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April 3, 2013 - Brian Rowell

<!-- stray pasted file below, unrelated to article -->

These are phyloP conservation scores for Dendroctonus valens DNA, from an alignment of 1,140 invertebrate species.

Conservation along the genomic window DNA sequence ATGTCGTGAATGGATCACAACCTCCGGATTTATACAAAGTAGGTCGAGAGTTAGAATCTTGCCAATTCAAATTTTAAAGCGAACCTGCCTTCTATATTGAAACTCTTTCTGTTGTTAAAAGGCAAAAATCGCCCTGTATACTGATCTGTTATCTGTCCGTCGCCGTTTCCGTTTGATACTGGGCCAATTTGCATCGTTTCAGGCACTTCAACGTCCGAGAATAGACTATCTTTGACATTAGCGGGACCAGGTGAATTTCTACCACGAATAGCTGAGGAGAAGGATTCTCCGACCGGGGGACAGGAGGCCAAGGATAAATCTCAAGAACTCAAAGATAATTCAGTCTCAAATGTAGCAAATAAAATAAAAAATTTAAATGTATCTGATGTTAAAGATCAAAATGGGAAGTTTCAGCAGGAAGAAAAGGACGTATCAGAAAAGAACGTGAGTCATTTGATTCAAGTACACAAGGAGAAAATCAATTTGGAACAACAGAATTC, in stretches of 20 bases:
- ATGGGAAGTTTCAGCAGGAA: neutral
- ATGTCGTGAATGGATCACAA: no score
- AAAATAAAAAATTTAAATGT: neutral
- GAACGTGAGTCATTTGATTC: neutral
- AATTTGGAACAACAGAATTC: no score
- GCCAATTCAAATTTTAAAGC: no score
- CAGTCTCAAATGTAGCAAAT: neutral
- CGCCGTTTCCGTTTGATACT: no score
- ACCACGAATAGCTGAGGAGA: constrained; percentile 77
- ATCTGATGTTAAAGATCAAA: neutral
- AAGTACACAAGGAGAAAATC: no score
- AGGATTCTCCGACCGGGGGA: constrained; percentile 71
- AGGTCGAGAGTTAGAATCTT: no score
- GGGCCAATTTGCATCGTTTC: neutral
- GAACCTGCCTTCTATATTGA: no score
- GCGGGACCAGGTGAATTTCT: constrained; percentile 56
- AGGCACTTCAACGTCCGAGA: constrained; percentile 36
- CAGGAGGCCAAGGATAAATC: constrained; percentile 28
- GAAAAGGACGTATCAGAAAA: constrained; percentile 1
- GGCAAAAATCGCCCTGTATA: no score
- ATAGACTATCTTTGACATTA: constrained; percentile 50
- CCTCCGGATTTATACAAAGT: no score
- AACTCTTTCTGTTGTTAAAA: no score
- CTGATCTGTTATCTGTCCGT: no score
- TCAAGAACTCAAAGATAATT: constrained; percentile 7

All the ongoing talk of wasteful government spending and the arrival of tax time reminded me of a story I covered early in my career as a journalist — the mid 1980s at a weekly newspaper in the U.P. The newspaper had an editorial staff of one — me — and I wrote about everything from weddings to county board meetings. One of the areas I reported on regularly was the local housing commission, which operated a low income housing program under the umbrella of the federal government and its bureaucracy. I had regular conversations with the housing director who was responsible for operating the program. One day he was lamenting about the ridiculous rules he had to follow per the federal bureaucracy. One of the examples he gave was a formula that was used to calculate the amount of rent tenants who lived in the low income housing units would pay. Under this formula, the final sum calculated for some rents ended up to be a negative number. One would think that if the amount of rent calculated was a negative number, the end result would be the tenant would pay no rent — zero. That would be sensible — and reasonable. Not so in this case. The local housing commission was actually issuing checks to tenants who had rents which were calculated as negative numbers. For example, if rent was calculated at -50 that tenant received a check for $50 each month just for living in their apartment. These people were being paid just for living where they lived — with the blessing of the federal government and funded by tax dollars. I wrote the story and it got quite a reaction. Eventually, according to the housing director, the practice of paying tenants eventually ended. I hope it did. I’m all for extending a helping hand for those who need it — and most of us do need that helping hand at some point in our lives. However, the idea of someone being paid (with tax dollars) just for living somewhere is absurd to me. Let those who qualify live there free, but don’t pay them for the privilege. This is one example of how taxpayers get slapped around. Rest assured, there have been many more instances of the government squandering your money since I penned that story in 1985. I think about this story every year around tax time. Twenty-eight years later, it still makes me angry. Things like this should make you angry, too, when you sit down to do your taxes.
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